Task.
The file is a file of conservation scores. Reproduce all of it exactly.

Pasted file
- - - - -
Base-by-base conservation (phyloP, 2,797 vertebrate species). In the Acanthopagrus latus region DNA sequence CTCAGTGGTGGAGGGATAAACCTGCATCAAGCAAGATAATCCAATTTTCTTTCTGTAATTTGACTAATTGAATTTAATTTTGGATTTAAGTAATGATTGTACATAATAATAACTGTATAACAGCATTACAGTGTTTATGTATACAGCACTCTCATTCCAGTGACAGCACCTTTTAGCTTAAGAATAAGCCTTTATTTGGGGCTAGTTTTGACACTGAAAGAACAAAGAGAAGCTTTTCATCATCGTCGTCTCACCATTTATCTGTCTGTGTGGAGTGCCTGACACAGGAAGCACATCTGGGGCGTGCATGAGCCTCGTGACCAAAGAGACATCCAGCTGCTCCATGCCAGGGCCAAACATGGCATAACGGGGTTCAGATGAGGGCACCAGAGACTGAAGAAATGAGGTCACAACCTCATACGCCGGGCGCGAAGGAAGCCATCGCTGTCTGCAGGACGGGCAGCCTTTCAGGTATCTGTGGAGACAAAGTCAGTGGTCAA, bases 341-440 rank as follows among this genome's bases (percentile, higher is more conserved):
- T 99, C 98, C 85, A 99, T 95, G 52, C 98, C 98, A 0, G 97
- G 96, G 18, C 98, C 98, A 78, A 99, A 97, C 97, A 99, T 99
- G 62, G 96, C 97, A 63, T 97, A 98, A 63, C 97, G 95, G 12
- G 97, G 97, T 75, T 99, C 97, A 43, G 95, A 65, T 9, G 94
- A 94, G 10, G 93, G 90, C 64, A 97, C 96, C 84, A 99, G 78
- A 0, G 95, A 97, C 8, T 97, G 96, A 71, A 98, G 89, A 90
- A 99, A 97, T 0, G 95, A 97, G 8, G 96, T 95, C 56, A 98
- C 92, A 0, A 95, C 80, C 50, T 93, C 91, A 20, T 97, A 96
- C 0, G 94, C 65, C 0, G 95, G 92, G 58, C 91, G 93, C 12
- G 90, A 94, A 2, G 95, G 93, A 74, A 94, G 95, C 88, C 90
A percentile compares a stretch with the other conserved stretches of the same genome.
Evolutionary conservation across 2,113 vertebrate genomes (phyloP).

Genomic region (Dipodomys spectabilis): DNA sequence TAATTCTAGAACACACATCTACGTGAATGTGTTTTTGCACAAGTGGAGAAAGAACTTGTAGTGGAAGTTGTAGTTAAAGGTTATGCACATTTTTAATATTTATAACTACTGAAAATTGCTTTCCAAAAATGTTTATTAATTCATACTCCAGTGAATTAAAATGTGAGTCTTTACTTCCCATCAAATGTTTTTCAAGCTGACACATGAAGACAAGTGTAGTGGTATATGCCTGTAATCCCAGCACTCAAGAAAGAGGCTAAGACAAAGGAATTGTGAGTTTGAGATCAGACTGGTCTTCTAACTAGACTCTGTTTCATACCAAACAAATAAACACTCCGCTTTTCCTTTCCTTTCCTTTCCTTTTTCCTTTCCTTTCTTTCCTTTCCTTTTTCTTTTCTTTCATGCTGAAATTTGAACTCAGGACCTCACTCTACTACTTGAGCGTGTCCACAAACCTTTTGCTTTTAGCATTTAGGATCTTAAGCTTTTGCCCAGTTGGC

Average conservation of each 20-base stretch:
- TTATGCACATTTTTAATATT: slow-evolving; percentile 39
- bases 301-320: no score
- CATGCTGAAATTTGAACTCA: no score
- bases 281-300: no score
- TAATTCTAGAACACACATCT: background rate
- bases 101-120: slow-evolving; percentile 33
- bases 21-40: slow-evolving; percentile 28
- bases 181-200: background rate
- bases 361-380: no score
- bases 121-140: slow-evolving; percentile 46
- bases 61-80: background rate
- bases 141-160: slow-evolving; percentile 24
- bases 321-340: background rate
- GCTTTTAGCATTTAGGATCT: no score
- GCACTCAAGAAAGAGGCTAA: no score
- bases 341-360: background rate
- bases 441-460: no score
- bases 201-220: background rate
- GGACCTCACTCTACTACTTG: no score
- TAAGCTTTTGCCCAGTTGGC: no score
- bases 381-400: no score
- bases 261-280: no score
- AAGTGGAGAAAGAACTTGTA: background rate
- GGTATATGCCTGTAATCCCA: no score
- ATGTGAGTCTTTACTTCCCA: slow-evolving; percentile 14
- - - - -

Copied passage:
Base-by-base conservation (phyloP, 2,797 vertebrate species). In the Acanthopagrus latus region DNA sequence CTCAGTGGTGGAGGGATAAACCTGCATCAAGCAAGATAATCCAATTTTCTTTCTGTAATTTGACTAATTGAATTTAATTTTGGATTTAAGTAATGATTGTACATAATAATAACTGTATAACAGCATTACAGTGTTTATGTATACAGCACTCTCATTCCAGTGACAGCACCTTTTAGCTTAAGAATAAGCCTTTATTTGGGGCTAGTTTTGACACTGAAAGAACAAAGAGAAGCTTTTCATCATCGTCGTCTCACCATTTATCTGTCTGTGTGGAGTGCCTGACACAGGAAGCACATCTGGGGCGTGCATGAGCCTCGTGACCAAAGAGACATCCAGCTGCTCCATGCCAGGGCCAAACATGGCATAACGGGGTTCAGATGAGGGCACCAGAGACTGAAGAAATGAGGTCACAACCTCATACGCCGGGCGCGAAGGAAGCCATCGCTGTCTGCAGGACGGGCAGCCTTTCAGGTATCTGTGGAGACAAAGTCAGTGGTCAA, bases 341-440 rank as follows among this genome's bases (percentile, higher is more conserved):
- T 99, C 98, C 85, A 99, T 95, G 52, C 98, C 98, A 0, G 97
- G 96, G 18, C 98, C 98, A 78, A 99, A 97, C 97, A 99, T 99
- G 62, G 96, C 97, A 63, T 97, A 98, A 63, C 97, G 95, G 12
- G 97, G 97, T 75, T 99, C 97, A 43, G 95, A 65, T 9, G 94
- A 94, G 10, G 93, G 90, C 64, A 97, C 96, C 84, A 99, G 78
- A 0, G 95, A 97, C 8, T 97, G 96, A 71, A 98, G 89, A 90
- A 99, A 97, T 0, G 95, A 97, G 8, G 96, T 95, C 56, A 98
- C 92, A 0, A 95, C 80, C 50, T 93, C 91, A 20, T 97, A 96
- C 0, G 94, C 65, C 0, G 95, G 92, G 58, C 91, G 93, C 12
- G 90, A 94, A 2, G 95, G 93, A 74, A 94, G 95, C 88, C 90
A percentile compares a stretch with the other conserved stretches of the same genome.
Evolutionary conservation across 2,113 vertebrate genomes (phyloP).

Genomic region (Dipodomys spectabilis): DNA sequence TAATTCTAGAACACACATCTACGTGAATGTGTTTTTGCACAAGTGGAGAAAGAACTTGTAGTGGAAGTTGTAGTTAAAGGTTATGCACATTTTTAATATTTATAACTACTGAAAATTGCTTTCCAAAAATGTTTATTAATTCATACTCCAGTGAATTAAAATGTGAGTCTTTACTTCCCATCAAATGTTTTTCAAGCTGACACATGAAGACAAGTGTAGTGGTATATGCCTGTAATCCCAGCACTCAAGAAAGAGGCTAAGACAAAGGAATTGTGAGTTTGAGATCAGACTGGTCTTCTAACTAGACTCTGTTTCATACCAAACAAATAAACACTCCGCTTTTCCTTTCCTTTCCTTTCCTTTTTCCTTTCCTTTCTTTCCTTTCCTTTTTCTTTTCTTTCATGCTGAAATTTGAACTCAGGACCTCACTCTACTACTTGAGCGTGTCCACAAACCTTTTGCTTTTAGCATTTAGGATCTTAAGCTTTTGCCCAGTTGGC

Average conservation of each 20-base stretch:
- TTATGCACATTTTTAATATT: slow-evolving; percentile 39
- bases 301-320: no score
- CATGCTGAAATTTGAACTCA: no score
- bases 281-300: no score
- TAATTCTAGAACACACATCT: background rate
- bases 101-120: slow-evolving; percentile 33
- bases 21-40: slow-evolving; percentile 28
- bases 181-200: background rate
- bases 361-380: no score
- bases 121-140: slow-evolving; percentile 46
- bases 61-80: background rate
- bases 141-160: slow-evolving; percentile 24
- bases 321-340: background rate
- GCTTTTAGCATTTAGGATCT: no score
- GCACTCAAGAAAGAGGCTAA: no score
- bases 341-360: background rate
- bases 441-460: no score
- bases 201-220: background rate
- GGACCTCACTCTACTACTTG: no score
- TAAGCTTTTGCCCAGTTGGC: no score
- bases 381-400: no score
- bases 261-280: no score
- AAGTGGAGAAAGAACTTGTA: background rate
- GGTATATGCCTGTAATCCCA: no score
- ATGTGAGTCTTTACTTCCCA: slow-evolving; percentile 14